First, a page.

concerns about oversight of a government contract, id. at 744 (citing Robertson v. Bell Helicopter Textron, Inc., 32 F.3d 948, 949-50 (5th Cir. 1994))--courts have ruled as a matter of law that the employer could not have known that the employee's actions might lead to FCA charges. See, e.g., United States ex rel. Remseyer v. Century Healthcare Corp., 90 F.3d 1514, 1523 (10th Cir. 1996); Robertson, 32 F.3d at 952. Absent any notice that the employee is investigating FCA-type fraud --as opposed to other potential problems that fall within the employee's area of responsibility--" the employer could not possess the retaliatory intent necessary to establish a violation of § 3730(h)." United States ex rel. Hopper v. Anton, 91 F.3d 1261, 1269 (9th Cir. 1996).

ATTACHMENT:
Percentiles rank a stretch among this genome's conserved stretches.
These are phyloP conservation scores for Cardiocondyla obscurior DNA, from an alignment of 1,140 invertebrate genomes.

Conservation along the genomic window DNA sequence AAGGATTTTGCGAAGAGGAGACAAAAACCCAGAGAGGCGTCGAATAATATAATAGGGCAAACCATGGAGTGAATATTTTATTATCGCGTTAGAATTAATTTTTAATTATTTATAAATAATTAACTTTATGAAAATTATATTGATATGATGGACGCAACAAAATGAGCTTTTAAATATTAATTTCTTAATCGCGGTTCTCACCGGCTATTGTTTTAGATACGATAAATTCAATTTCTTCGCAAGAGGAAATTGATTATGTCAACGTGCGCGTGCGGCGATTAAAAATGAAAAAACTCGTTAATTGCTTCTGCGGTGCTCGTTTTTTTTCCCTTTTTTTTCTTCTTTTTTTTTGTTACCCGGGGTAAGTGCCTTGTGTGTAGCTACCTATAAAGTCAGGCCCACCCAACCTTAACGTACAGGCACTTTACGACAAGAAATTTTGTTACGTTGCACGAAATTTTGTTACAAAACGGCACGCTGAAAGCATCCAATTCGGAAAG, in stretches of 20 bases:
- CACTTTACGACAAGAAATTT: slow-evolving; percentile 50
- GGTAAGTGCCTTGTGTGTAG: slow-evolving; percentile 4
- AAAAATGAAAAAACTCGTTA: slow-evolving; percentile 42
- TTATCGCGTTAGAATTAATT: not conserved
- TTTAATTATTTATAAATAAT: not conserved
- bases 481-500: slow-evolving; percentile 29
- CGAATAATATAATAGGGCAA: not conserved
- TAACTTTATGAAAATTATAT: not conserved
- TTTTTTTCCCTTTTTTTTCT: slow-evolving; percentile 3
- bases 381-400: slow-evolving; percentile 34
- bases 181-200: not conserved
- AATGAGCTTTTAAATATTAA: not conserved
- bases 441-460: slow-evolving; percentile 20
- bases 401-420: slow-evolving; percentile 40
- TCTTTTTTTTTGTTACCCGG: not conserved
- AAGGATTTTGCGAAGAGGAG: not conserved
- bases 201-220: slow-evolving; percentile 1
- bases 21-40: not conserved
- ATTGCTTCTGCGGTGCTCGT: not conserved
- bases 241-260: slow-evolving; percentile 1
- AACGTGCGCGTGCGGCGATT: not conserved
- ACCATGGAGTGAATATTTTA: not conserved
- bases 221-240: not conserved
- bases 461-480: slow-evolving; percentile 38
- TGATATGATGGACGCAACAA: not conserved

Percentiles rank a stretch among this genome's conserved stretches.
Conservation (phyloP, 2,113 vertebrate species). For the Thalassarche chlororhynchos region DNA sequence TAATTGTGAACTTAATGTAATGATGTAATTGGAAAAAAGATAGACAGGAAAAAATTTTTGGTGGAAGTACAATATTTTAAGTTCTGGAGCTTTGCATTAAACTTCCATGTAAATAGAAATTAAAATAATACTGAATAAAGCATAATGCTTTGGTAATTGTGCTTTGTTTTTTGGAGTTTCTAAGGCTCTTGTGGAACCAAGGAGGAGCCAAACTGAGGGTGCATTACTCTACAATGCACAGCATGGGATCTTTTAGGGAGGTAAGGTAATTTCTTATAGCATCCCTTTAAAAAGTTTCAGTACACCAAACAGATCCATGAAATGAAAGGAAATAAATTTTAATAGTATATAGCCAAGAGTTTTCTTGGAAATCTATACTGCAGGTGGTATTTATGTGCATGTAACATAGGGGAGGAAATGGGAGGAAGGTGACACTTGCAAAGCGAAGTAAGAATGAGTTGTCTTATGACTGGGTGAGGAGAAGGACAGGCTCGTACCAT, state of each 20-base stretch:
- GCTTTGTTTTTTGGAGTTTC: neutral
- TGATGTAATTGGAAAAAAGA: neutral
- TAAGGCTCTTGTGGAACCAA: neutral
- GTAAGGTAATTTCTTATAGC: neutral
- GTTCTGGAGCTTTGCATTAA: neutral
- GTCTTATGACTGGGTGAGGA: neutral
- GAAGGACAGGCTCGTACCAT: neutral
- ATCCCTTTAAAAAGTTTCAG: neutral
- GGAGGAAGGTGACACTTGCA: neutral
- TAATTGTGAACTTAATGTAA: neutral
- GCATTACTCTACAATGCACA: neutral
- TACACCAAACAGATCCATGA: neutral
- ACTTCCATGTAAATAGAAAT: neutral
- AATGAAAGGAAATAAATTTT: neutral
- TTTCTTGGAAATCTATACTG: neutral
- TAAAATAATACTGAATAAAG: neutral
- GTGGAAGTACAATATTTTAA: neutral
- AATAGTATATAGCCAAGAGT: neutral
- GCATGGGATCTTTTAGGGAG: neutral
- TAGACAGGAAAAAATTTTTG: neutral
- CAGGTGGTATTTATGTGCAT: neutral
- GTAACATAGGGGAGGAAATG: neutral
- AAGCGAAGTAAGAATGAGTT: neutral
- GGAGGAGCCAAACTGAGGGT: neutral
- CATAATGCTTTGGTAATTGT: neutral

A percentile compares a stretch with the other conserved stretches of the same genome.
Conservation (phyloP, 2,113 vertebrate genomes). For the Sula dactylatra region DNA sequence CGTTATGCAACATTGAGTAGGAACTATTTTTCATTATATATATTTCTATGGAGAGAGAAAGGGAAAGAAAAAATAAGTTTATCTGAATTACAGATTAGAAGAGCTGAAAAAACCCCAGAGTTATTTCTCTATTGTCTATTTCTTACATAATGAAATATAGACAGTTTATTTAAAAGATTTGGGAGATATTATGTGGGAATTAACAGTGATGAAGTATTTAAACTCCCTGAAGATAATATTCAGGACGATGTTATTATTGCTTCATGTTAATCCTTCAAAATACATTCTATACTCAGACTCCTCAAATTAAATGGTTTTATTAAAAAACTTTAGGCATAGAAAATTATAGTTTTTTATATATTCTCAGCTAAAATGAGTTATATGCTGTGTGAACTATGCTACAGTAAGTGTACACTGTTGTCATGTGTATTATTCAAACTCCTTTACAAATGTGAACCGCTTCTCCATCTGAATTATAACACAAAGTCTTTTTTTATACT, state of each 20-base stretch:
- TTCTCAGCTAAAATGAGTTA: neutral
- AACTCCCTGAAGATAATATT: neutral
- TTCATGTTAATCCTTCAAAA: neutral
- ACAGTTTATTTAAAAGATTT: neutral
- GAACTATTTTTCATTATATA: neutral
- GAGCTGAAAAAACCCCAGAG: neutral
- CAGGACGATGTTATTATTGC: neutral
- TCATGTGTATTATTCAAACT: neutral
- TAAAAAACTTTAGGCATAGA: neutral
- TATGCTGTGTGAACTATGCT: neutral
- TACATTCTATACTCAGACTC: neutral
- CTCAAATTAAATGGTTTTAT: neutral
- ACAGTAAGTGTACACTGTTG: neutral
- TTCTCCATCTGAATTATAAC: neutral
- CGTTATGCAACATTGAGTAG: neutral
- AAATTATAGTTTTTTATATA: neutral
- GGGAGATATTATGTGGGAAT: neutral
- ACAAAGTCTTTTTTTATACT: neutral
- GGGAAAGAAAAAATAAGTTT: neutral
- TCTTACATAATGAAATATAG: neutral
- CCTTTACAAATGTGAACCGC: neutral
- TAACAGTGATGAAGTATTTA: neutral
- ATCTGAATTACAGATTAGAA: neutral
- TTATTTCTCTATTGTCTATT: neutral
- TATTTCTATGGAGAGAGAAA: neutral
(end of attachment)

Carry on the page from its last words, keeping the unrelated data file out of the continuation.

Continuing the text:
Frett, by her own account, " was hired in September 2010 to conduct an assessment of the Employment/Recruitment Department in order to address critical deficiencies and mitigate potentially costly risks that existed in the Office of Human Resources and the Employment/Recruitment Department." Compl. ¶ 94. She alleged in her whistleblower complaint that Jones (1) had " contracted with PRM, Robinson Consulting Group (which has a relationship with PRM) and Lee Hecht Harrison for services that could have been provided by current Howard HR staff" and had " hired PRM staff and longtime friend Kirk Dixon of PRM to perform duties that could have been performed by current Howard HR staff," allegedly because Jones had a financial interest in those companies, and (2) " abused his authority and mismanaged funds by increasing the salaries of select employees without merit." Whistleblower Compl. ¶ ¶ 3, 4. Although Frett used the word " fraud" in her whistleblower complaint, her actual allegations did not describe any " false or fraudulent claims" or even hint that Jones, PRM, or anyone else had " submitted false records or demands for payment" that could lead to FCA liability. Campbell v. District of Columbia, 972 F.Supp.2d 38, 2013 WL 5306641, at *6 (D.D.C. Sept. 23, 2013) (dismissing retaliation claim under D.C. False Claims Act, which is " analyzed in a similar fashion to a retaliation claim arising under the federal [FCA]." ). " Although [plaintiff] may have suspected that the [HR department's contracts] were tainted by impropriety, disclosing wasteful procedures or practices . . . does not amount to an investigation of false or fraudulent claims." Id. (internal quotation marks omitted).